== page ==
Subject(s)
Environmental Microbiology , Animals , Biodiversity , Conservation of Natural Resources
5.
Ann Surg Oncol ; 28(9): 4816-4826, 2021 Sep.
Article in English | MEDLINE | ID: covidwho-1190139

ABSTRACT

INTRODUCTION: The COVID-19 pandemic has resulted in unparalleled changes to patient care, including the suspension of cancer surgery. Concerns regarding COVID-19-related risks to patients and healthcare workers with the re-introduction of major complex minimally invasive and open surgery have been raised. This study examines the COVID-19 related risks to patients and healthcare workers following the re-introduction of major oesophago-gastric (EG) surgery. PATIENTS AND METHODS: This was an international, multi-centre, observational study of consecutive patients treated by open and minimally invasive oesophagectomy and gastrectomy for malignant or benign disease. Patients were recruited from nine European centres serving regions with a high population incidence of COVID-19 between 1 May and 1 July 2020. The primary endpoint was 30-day COVID-19-related mortality. All staff involved in the operative care of patients were invited to complete a health-related survey to assess the incidence of COVID-19 in this group. RESULTS: In total, 158 patients were included in the study (71 oesophagectomy, 82 gastrectomy). Overall, 87 patients (57%) underwent MIS (59 oesophagectomy, 28 gastrectomy). A total of 403 staff were eligible for inclusion, of whom 313 (78%) completed the health survey. Approaches to mitigate against the risks of COVID-19 for patients and staff varied amongst centres. No patients developed COVID-19 in the post-operative period. Two healthcare workers developed self-limiting COVID-19. CONCLUSIONS: Precautions to minimise the risk of COVID-19 infection have enabled the safe re-introduction of minimally invasive and open EG surgery for both patients and staff. Further studies are necessary to determine the minimum requirements for mitigations against COVID-19.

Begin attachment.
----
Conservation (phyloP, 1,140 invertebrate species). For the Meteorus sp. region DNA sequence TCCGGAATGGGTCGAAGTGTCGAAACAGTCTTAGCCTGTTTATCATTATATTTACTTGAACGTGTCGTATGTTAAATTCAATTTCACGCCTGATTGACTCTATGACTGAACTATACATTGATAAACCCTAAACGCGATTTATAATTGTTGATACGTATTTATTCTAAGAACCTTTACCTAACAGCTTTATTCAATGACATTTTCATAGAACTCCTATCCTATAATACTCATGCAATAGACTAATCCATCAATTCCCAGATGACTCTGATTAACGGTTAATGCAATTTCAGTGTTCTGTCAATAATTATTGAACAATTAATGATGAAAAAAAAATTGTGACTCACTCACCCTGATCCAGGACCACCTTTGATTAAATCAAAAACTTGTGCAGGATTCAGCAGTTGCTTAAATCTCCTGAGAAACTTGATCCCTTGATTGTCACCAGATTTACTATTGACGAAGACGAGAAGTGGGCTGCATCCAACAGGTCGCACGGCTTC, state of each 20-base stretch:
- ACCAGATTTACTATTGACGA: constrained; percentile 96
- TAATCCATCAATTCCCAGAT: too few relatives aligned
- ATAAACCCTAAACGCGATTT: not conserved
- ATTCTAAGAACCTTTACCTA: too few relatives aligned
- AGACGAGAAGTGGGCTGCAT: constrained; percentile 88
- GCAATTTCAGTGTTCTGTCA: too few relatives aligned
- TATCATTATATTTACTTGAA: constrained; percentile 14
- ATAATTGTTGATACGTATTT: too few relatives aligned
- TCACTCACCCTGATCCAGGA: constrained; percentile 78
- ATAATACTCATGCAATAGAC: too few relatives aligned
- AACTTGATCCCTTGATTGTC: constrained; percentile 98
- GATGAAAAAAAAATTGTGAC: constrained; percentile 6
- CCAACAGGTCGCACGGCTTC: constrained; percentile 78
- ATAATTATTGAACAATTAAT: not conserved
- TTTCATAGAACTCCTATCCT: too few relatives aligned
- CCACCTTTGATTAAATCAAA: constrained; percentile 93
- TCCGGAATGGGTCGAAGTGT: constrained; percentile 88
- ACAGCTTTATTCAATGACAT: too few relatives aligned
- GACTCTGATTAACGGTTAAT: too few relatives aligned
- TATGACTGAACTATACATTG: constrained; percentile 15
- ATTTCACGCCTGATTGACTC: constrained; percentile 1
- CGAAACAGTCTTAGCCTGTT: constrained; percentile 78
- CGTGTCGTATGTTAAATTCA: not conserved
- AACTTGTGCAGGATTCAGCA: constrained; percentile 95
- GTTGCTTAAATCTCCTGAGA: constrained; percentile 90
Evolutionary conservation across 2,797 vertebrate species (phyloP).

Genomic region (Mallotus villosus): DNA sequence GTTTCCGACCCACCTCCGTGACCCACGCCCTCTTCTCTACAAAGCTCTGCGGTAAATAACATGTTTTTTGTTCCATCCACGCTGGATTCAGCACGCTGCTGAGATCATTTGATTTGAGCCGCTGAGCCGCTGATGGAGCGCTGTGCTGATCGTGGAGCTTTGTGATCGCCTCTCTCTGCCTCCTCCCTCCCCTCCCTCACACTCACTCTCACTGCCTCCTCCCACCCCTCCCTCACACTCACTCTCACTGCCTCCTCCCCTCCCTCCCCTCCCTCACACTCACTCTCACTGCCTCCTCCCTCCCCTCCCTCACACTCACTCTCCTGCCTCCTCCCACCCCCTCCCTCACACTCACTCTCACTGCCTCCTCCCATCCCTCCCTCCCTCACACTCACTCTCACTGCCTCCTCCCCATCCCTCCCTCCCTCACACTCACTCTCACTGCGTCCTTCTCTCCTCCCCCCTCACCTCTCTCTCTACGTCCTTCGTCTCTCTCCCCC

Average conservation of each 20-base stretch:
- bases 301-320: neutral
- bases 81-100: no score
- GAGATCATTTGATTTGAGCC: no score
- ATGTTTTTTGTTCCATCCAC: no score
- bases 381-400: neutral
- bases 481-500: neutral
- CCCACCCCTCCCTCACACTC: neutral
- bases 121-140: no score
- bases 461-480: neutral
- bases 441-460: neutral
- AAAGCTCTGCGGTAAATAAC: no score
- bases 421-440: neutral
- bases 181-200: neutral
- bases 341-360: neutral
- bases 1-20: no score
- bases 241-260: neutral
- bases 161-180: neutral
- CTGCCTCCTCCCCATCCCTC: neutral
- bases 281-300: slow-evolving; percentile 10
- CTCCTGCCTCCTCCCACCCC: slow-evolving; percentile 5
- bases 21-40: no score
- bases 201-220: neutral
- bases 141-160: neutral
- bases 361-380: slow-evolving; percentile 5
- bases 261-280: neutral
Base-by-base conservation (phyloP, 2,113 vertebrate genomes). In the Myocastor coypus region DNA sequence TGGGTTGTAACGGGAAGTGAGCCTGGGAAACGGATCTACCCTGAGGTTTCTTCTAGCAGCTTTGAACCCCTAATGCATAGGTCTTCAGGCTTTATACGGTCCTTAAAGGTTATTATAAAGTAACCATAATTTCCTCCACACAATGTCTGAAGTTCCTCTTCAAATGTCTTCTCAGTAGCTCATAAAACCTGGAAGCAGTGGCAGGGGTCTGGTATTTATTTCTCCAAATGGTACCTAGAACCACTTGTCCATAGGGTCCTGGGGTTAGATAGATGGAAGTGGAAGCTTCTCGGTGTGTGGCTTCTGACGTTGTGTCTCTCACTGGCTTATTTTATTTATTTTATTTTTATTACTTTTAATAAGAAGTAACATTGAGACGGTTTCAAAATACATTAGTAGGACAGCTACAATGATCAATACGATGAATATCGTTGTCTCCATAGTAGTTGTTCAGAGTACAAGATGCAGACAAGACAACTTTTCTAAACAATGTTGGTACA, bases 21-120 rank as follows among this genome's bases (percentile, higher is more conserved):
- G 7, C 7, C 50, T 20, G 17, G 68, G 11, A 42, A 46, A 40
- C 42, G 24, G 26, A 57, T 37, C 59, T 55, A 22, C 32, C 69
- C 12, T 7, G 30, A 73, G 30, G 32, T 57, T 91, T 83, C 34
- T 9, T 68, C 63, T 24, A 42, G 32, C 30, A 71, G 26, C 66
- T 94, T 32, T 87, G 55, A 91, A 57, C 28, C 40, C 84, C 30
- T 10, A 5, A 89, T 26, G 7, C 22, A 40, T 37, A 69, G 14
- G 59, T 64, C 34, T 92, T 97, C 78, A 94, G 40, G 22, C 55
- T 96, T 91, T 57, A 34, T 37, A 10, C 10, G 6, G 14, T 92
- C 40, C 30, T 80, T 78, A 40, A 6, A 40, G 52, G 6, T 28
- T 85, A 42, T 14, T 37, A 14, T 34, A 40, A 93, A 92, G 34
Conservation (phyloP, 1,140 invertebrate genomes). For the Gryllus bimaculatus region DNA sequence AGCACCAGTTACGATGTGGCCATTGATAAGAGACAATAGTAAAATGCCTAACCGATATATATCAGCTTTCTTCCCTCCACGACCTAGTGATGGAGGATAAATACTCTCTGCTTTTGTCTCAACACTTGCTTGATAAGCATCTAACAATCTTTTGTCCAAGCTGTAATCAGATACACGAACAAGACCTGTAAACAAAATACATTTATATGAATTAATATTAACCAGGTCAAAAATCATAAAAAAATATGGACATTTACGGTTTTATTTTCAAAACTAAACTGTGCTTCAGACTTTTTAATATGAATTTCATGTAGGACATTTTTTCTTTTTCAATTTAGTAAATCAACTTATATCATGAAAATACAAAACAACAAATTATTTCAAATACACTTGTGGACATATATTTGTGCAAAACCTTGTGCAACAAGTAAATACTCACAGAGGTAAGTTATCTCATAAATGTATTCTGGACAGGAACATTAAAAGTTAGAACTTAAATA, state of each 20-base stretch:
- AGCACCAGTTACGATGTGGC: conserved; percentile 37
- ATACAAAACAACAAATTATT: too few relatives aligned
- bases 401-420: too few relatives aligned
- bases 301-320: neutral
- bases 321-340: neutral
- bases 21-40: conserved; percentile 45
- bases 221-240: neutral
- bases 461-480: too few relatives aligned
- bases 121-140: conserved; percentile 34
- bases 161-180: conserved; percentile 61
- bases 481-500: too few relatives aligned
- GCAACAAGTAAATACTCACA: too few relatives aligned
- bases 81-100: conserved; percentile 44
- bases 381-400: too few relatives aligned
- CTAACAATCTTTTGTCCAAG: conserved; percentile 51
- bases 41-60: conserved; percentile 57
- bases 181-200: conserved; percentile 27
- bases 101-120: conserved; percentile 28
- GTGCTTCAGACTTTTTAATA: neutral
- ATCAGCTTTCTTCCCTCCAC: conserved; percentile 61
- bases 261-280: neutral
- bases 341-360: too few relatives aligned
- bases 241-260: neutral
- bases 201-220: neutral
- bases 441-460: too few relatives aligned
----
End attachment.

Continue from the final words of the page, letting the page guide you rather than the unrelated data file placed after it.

Subject(s)
COVID-19 , Pandemics , Health Personnel , Humans , Minimally Invasive Surgical Procedures , SARS-CoV-2